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In the telling of the creation story, Tiddalik awoke one morning with an unquenchable thirst, and began to drink until all the fresh water was greedily consumed. Creatures and plant life everywhere began to die due to lack of moisture. Other animals conspired against Tiddalik and devised a plan for him to release all of the water he had consumed. This was successfully coordinated by a wise old Owl, when Nabunum the eel made Tiddalik laugh when he tied himself in comical shapes. As Tiddalik laughed, the water rushed out of him to replenish the lakes, swamps and rivers. The legend of Tiddalik is not only an important story of the Dreamtime, but has been the subject of popular modern children's books. In some Aboriginal language groups, Tiddalik is known as "Molok".
The story has been said to describe the Water-holding Frog (Litoria platycephala), from central Australia. The frogs burrow under ground during dry periods, and emerge during the rain to absorb large amounts of water, breed and feed. This allows it to avoid desiccation during drought, a trait not exhibited by most frogs. They were used by Indigenous Australians during times of drought as a source of water.
This story is found in many places around Australia but is often attributed to the Gunai Kurnai people of South Gippsland, Victoria and has spread worldwide since first being published. Tiddalik is commemorated in a statue in Warwick, Queensland. Various versions of the story were recorded by amateur ethnographers in the late nineteenth century; originating with the Gunai Kurnai people near Port Albert, approximately 225 kilometres (140 mi) south-east of Melbourne. In the original story, Tiddalik formed the area's bays, estuaries, inlets and islands. The substance of the story has changed over time, with different animals being able to make Tiddalik laugh, and many of the modern versions being dissimilar to those of the nineteenth century.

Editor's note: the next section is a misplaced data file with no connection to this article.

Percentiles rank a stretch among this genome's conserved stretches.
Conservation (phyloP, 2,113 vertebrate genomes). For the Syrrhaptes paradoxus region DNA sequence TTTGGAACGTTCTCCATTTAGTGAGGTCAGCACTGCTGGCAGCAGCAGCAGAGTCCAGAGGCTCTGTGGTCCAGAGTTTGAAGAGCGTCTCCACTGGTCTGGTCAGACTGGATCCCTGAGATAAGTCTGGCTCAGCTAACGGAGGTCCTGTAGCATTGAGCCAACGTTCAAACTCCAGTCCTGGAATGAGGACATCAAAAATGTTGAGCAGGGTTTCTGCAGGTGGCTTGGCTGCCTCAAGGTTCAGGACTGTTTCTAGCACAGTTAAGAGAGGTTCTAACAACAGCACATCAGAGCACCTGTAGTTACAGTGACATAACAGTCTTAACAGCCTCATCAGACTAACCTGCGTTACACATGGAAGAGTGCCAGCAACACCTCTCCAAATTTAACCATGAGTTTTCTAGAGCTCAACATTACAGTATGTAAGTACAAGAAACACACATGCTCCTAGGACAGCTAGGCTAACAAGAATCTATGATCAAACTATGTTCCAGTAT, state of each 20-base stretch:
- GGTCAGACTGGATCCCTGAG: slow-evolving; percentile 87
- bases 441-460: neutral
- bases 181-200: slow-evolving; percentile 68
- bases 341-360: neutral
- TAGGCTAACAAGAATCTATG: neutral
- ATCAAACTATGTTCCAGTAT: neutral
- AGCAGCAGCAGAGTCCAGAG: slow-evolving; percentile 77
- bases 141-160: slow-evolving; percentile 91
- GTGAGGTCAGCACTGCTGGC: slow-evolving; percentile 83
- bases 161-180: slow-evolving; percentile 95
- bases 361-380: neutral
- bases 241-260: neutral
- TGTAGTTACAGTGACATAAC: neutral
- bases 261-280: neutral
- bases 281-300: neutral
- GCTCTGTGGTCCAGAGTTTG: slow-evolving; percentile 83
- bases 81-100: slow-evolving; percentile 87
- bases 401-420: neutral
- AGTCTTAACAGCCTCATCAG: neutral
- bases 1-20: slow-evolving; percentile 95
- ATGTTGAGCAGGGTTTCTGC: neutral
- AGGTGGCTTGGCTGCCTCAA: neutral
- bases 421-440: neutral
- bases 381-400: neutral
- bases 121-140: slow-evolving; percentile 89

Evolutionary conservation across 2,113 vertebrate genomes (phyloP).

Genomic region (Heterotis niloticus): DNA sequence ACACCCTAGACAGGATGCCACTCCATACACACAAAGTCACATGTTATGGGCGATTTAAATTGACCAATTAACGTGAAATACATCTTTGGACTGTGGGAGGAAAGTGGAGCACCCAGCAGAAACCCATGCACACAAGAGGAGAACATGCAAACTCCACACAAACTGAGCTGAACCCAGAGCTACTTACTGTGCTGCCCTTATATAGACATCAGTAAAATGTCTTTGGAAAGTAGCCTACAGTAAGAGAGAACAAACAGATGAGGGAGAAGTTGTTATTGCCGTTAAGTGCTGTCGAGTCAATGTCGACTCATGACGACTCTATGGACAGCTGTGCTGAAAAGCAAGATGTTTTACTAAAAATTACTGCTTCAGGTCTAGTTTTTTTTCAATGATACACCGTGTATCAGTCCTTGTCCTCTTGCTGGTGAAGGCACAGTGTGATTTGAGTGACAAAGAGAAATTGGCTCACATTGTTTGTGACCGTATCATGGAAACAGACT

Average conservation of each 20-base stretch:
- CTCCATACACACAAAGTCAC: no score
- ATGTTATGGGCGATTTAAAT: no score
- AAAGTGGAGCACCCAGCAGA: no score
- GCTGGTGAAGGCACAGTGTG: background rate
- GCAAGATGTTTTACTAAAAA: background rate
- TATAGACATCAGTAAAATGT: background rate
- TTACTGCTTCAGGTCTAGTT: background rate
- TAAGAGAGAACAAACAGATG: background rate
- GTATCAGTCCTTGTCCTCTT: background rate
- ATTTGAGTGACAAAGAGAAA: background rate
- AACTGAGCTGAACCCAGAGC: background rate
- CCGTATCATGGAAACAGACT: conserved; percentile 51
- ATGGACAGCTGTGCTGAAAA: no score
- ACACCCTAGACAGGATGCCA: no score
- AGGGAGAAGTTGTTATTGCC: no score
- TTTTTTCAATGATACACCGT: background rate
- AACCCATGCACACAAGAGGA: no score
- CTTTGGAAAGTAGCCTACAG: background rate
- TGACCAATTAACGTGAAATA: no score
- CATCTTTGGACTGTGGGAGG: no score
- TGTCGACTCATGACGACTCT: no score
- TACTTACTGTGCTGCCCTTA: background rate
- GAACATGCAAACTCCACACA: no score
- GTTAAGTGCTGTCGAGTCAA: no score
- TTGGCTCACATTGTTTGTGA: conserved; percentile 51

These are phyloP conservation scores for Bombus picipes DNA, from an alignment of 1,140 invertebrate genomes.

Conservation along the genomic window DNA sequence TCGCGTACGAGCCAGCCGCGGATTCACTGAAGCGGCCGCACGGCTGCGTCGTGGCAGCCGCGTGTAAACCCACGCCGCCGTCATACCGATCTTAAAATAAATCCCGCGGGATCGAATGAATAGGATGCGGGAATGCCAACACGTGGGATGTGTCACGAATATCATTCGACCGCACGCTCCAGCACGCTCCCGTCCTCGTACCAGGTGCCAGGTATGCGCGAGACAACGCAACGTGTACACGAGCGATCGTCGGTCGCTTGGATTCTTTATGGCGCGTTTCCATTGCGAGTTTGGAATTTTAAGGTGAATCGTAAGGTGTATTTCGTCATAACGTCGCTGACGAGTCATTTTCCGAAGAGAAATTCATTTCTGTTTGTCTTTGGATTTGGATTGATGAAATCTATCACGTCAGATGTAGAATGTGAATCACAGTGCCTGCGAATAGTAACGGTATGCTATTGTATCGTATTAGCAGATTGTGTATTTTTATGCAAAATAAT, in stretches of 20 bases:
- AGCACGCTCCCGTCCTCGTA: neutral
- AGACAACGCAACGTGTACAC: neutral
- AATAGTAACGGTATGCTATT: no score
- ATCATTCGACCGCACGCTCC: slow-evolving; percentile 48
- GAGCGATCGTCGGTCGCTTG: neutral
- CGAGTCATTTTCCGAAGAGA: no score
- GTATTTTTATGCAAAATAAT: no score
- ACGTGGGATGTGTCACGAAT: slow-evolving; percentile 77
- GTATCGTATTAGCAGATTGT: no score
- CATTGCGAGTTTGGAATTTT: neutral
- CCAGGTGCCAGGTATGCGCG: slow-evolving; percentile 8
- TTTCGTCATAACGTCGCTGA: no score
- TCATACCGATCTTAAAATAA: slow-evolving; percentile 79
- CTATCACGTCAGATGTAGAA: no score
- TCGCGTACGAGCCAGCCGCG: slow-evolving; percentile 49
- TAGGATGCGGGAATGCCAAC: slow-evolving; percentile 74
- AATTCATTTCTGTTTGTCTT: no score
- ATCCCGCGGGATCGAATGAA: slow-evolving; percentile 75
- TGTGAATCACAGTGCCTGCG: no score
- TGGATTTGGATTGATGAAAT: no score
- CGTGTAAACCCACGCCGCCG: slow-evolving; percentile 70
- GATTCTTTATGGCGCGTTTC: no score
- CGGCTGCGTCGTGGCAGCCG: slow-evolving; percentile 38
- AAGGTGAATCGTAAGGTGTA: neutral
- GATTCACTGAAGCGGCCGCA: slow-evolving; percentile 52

The Water-holding Frog (Litoria platycephala) ascribed in modern times to Tiddalik is not found in the area of the legend's origin. It is likely that Tiddalik either refers to a different frog, or is a memory of a time, 10,000 to 12,000 years ago, when the landscape was sufficiently different for the frog's range to extend to the South Gippsland. While the modern story has a happy ending, with water returned for all to use, the original ends in environmental disaster. The flood caused many to drown and others to be stranded on islands. Those stranded were rescued by Borun the pelican, with the end of the tale explaining how the pelican's feathers subsequently changed from all-black to a mixture of black and white.
- Morton, John. "Who is Tiddalik?". The Victorian Frog Group. Retrieved 2007-12-10.
- Adams, L. & G. (1972). Molok the thirsty frog. Riordan, Chris (illust.). Sydney: Artstaff. ISBN 0-574-28165-7.
- Ker Wilson, Barbara (1986). Tiddalik, the frog. Holloway, Jan (illust.). Sydney: Golden Press. ISBN 0-7302-0313-1.
- Morton, John (2006). "Tiddalik's Travels: the Making and Remaking of an Aboriginal Flood Myth". In Aldo Poiani (ed.). Floods: Environmental, Social and Historical Perspectives. New York: Elsevier. pp. 139–158. ISBN 978-0-12-373630-7.
- Troughton, Joanna (1977). What made Tiddalik laugh. West Melbourne, Vic.: Thomas Nelson Australia. ISBN 0-17-005213-3.